It’s that time of year when the Luck of the Irish is in the air.
We know all the SHOLDIT LifeSTYLERS love to travel. To celebrate St. Paddy’s Day we’re packing our Pocketed Nursing Scarf, Clutch Wrap Purse and HydroSport for a little running time and heading to Ireland.
Here’s what you should know about traveling to Ireland.
1. Check out “the Trad.”
The slang word many Irish use for “traditional music” that fills every Irish pub with a pint of Guinness by its side. As Lonely Planet writer Catherine Le Nevez puts it, skip the tour buses and kissing the Blarney Stone (which people more people have been around the block on the God knows who) and get the real Ireland. Travel + Leisure’s Andrew McCarthy recommends stopping by the “rustic charmer” of Johnnie Fox’s Pub.
Want more? Here’s the Top 5 List from The Travel Channel.
2. Go to the World Heritage Site of Brú Na Bóinne.
This “palace” or “mansion of the Boyne and refers to the wide bend near the River Boyne. The prehistoric landscape is older than the Egyptian pyramids and was built around science and astronomy. Located about 40 kilometers north of Dublin, this complex includes chamber tombs, standing stones, Neolithic mounds and passage graves made of stones an burial chambers.
3. Check out the Cliffs of Moher.
This tops the Huffington Post’s list of “10 Most Beautiful Places to Visit in Ireland.” When you see photographs of the emerald green grass and lots of cliffs falling into the Atlantic Ocean, this is it. On a clear day you can see the Twelve Pins and the Maum Turk mountains in Connemara, Aran Islands, Galway Bay, as well as the Twelve Pins and the Maum Turk mountains in Connemara, Loop Head to the south and the Dingle Peninsula and Blasket Islands in Kerry.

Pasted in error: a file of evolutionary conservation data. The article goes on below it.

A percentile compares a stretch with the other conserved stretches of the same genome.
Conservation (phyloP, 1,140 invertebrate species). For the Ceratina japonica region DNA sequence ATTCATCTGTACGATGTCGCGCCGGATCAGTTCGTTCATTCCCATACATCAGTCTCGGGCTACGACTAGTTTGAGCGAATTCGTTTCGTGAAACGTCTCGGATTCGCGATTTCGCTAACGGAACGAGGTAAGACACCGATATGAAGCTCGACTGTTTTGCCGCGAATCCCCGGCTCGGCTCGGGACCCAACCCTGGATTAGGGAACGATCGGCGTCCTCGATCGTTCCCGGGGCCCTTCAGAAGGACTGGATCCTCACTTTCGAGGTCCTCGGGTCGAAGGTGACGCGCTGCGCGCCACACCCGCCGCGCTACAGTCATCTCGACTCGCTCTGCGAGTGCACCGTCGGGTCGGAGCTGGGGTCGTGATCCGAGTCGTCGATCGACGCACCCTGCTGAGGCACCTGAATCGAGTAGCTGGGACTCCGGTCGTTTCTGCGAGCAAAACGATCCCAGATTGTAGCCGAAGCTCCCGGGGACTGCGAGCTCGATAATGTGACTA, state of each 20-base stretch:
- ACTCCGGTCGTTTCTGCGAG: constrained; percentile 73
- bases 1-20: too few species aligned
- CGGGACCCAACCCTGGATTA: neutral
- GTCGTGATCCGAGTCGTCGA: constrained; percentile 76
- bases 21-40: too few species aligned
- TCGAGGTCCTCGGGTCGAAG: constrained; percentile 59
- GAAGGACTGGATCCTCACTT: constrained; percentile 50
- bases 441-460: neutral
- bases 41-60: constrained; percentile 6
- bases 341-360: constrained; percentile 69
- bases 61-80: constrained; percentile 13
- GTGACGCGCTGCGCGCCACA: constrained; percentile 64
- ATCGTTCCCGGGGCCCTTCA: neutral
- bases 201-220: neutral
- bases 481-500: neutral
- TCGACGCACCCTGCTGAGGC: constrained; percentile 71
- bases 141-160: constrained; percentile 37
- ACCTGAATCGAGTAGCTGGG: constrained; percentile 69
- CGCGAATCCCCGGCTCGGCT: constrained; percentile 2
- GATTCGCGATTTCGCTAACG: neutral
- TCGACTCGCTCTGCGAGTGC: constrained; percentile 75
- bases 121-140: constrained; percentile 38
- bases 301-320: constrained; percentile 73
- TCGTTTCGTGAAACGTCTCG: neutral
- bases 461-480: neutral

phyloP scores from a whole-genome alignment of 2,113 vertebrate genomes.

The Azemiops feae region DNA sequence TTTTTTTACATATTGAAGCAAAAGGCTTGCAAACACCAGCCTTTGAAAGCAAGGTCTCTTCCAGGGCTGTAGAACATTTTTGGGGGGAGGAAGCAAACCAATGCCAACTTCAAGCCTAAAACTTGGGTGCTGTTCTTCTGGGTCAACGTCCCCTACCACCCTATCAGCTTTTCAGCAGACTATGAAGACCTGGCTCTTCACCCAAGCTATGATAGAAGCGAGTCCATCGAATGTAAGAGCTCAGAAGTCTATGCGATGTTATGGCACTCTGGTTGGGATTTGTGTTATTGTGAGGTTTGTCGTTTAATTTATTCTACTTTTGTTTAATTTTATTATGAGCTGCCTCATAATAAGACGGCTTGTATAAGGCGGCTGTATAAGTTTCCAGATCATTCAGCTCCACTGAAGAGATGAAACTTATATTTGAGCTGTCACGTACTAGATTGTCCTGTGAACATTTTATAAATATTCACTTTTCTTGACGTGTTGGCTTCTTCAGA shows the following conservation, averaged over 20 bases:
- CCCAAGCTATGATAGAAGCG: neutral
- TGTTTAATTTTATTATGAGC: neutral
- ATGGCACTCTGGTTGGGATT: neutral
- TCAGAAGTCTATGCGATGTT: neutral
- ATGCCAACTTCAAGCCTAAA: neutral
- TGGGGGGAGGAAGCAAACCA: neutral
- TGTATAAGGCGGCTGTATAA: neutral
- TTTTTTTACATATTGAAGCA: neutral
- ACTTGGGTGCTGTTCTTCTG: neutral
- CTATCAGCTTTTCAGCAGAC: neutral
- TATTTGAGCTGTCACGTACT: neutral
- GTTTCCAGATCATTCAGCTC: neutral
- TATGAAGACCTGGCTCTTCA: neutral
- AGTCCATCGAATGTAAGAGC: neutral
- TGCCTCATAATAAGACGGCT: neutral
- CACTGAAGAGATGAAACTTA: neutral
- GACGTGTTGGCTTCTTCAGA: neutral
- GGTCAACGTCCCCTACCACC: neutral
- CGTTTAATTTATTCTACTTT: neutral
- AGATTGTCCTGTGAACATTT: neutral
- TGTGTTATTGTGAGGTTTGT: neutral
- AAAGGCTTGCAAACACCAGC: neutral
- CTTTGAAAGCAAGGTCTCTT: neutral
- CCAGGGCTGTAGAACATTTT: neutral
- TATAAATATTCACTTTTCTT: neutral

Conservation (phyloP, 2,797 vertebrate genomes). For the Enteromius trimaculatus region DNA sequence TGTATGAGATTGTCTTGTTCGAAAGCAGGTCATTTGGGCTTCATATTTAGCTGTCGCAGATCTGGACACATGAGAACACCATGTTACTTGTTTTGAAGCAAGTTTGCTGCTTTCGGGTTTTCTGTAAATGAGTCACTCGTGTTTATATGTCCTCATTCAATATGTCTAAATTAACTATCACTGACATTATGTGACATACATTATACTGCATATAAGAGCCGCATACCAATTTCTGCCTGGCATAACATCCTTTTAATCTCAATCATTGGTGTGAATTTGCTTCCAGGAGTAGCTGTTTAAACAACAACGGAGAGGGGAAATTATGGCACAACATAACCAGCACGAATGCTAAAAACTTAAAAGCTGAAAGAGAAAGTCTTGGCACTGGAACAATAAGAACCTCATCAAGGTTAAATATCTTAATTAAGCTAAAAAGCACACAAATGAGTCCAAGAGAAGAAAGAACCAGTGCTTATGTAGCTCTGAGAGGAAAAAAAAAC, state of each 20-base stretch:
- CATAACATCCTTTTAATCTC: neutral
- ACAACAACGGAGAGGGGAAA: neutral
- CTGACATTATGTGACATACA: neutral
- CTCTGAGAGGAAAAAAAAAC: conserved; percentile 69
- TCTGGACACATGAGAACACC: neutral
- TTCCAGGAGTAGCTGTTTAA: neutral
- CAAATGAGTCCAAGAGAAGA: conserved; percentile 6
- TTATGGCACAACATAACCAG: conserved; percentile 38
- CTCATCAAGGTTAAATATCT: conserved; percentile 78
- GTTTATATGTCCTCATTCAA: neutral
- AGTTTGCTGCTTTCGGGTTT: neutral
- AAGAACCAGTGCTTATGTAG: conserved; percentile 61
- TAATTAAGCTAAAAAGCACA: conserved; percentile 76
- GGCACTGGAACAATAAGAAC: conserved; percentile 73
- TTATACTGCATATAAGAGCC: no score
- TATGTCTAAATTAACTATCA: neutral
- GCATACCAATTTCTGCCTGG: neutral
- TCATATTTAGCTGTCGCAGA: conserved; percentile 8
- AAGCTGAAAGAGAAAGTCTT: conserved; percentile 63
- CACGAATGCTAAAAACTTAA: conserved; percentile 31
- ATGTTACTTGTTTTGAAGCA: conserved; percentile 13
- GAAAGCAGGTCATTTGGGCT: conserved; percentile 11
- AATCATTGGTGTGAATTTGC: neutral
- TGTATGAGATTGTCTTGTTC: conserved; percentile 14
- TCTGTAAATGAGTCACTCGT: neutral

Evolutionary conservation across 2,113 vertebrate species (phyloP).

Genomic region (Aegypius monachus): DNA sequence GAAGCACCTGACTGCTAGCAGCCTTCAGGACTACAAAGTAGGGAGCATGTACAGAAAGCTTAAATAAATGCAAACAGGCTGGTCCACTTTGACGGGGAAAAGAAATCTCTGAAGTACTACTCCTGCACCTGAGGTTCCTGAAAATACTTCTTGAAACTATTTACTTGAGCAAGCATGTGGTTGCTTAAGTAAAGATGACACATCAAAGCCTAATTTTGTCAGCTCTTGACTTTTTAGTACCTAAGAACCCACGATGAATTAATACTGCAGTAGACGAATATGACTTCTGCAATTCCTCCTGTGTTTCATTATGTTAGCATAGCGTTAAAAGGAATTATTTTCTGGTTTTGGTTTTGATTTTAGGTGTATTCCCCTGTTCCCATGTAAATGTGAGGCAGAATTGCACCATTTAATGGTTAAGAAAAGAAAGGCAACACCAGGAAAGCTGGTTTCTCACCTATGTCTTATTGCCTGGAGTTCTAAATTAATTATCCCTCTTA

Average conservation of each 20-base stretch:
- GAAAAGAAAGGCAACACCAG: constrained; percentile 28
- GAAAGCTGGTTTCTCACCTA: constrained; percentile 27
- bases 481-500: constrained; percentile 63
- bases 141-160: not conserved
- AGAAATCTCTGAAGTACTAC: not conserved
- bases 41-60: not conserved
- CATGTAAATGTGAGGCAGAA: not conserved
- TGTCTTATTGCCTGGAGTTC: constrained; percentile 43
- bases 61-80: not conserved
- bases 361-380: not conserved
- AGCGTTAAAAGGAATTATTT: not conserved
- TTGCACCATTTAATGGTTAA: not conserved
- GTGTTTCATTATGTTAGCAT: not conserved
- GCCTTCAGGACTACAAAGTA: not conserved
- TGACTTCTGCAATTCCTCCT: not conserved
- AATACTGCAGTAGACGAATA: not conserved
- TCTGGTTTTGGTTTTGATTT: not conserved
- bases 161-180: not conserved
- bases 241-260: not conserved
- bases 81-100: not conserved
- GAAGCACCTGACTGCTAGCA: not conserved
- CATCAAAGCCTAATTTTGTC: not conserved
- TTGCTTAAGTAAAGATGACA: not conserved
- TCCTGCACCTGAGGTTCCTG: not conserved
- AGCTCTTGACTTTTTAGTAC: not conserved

4. See the Ring of Kerry by horseback. Forget sightseeing by car or foot. The best way to visit the Ring of Kerry is by horseback. Besides the old cottages, you’ll see dramatic mountain cliffs and beaches. CNN recommends the O’Sullivans Killarney Riding Stables.
5. Explore the Muckross House and Gardens in Killarney National Park.
This former mansion and its gardens personifies the meaning of grandeur. Yes, it is so beautiful that even Queen Victoria visited here.
6. Visit the Dingle Peninsula.
There’s a reason Rick Steves calls this “Pure Ireland.” This lush spot is on the western edge of Ireland known for its isolated beauty. It’s a great place to cycle and catch up on your Gaelic which the locals will proudly showcase in their signage and songs.
7. See the castles.
In the southeast there’s the Rock of Cashel and to the south Blarney Castle in Cork with its infamous stone—that you need not kiss to gain the gift of gab. The stunning Rock of Cashel consists of a Gothic cathedral, a Romanesque chapel and abbey that are considering one of the best architectural sites in all of Ireland.
Even if you can’t go to Ireland, bust out your green SHOLDIT scarf that’s a purse and party on.